Symbol Names: E, E2

There are three types of voltage-dependent voltage-source circuit elements.

Syntax: Exxx n+ n- nc+ nc- <gain>

This circuit element asserts an output voltage between the nodes n+ and n- that depends on the input voltage between nodes nc+ and nc-. This is a linearly dependent source specified solely by a constant gain.

Syntax: Exxx n+ n- nc+ nc- table=(<value pair>, <value pair>, ...)

A look-up table is used to specify the transfer function. The table is a list of pairs of numbers. The second value of the pair is the output voltage when the control voltage is equal to the first value of that pair. The output is linearly interpolated when the control voltage is between specified points. If the control voltage is beyond the range of the look-up table, the output voltage is extrapolated as a constant voltage of the last point of the look-up table.

Syntax: Exxx n+ n- nc+ nc- Laplace=<func(s)>

+ [window=<time>] [nfft=<number>] [mtol=<number>]

The transfer function of this circuit element is specified by its Laplace transform. The Laplace transform must be a function of s. The frequency response at frequency f is found by substituting s with sqrt(-1)*2*pi*f. The time domain behavior is found from the impulse response found from the Fourier transform of the frequency domain response. LTspice must guess an appropriate frequency range and resolution. The response must drop at high frequencies or an error is reported. It is recommended that LTspice first be allowed to make a guess at this and then check the accuracy by reducing reltol or explicitly setting nfft and the window. The reciprocal of the value of the window is the frequency resolution. The value of nfft times this resolution is the highest frequency considered. The Boolean XOR operator, "^" is understood to mean exponentiation "**" when used in a Laplace expression.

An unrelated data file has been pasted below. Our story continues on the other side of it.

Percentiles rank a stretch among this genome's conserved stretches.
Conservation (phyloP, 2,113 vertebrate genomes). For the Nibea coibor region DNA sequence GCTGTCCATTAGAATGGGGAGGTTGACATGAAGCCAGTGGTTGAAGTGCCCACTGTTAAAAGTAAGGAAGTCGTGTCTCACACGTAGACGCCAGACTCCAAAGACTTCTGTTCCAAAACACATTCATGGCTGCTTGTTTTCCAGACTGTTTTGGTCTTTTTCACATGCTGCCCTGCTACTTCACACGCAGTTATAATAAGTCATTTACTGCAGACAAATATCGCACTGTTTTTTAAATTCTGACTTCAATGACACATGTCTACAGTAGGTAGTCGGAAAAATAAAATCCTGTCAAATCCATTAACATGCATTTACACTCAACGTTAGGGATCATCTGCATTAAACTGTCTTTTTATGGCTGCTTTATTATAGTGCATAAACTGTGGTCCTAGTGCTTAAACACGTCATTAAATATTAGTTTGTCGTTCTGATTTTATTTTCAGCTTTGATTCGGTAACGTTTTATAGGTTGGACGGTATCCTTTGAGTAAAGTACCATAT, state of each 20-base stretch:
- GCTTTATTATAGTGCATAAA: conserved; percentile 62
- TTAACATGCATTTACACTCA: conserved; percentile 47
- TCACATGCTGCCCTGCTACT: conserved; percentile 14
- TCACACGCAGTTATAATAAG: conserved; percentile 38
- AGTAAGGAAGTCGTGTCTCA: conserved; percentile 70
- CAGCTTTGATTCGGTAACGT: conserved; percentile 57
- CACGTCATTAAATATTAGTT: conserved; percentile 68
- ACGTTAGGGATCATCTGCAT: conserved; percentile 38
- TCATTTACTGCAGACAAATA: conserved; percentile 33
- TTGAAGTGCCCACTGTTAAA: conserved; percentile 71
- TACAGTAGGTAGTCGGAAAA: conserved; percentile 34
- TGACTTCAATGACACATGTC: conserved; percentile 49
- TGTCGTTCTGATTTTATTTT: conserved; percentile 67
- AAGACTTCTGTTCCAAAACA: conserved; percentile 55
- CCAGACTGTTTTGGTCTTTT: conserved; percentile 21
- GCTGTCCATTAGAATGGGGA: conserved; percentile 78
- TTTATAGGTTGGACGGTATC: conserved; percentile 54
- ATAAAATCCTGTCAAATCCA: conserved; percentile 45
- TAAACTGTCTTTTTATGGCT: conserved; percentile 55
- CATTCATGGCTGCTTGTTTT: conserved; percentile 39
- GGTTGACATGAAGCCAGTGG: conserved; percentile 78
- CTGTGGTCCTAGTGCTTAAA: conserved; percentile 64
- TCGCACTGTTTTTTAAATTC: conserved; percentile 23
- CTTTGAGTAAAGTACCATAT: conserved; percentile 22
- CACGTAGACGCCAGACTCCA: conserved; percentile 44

Syntax: Exxx n+ n- value={<expression>}

This is an alternative syntax of the behavioral source, arbitrary behavioral voltage source, B.

Syntax: Exxx n+ n- POLY(<N>) <(node1+,node1-) (node2+,node2-)+ ... (nodeN+,nodeN-)> <c0 c1 c2 c3 c4 ...>

This is an archaic means of arbitrary behavioral modeling with a polynomial. It is useful for running legacy opamp models.

Note: It is better to use a G source shunted with a resistance to approximate an E source than to use an E source. A voltage controlled current source shunted with a resistance will compute faster and cause fewer convergence problems than a voltage controlled voltage source. Also, the resultant nonzero output impedance is more representative of a practical circuit.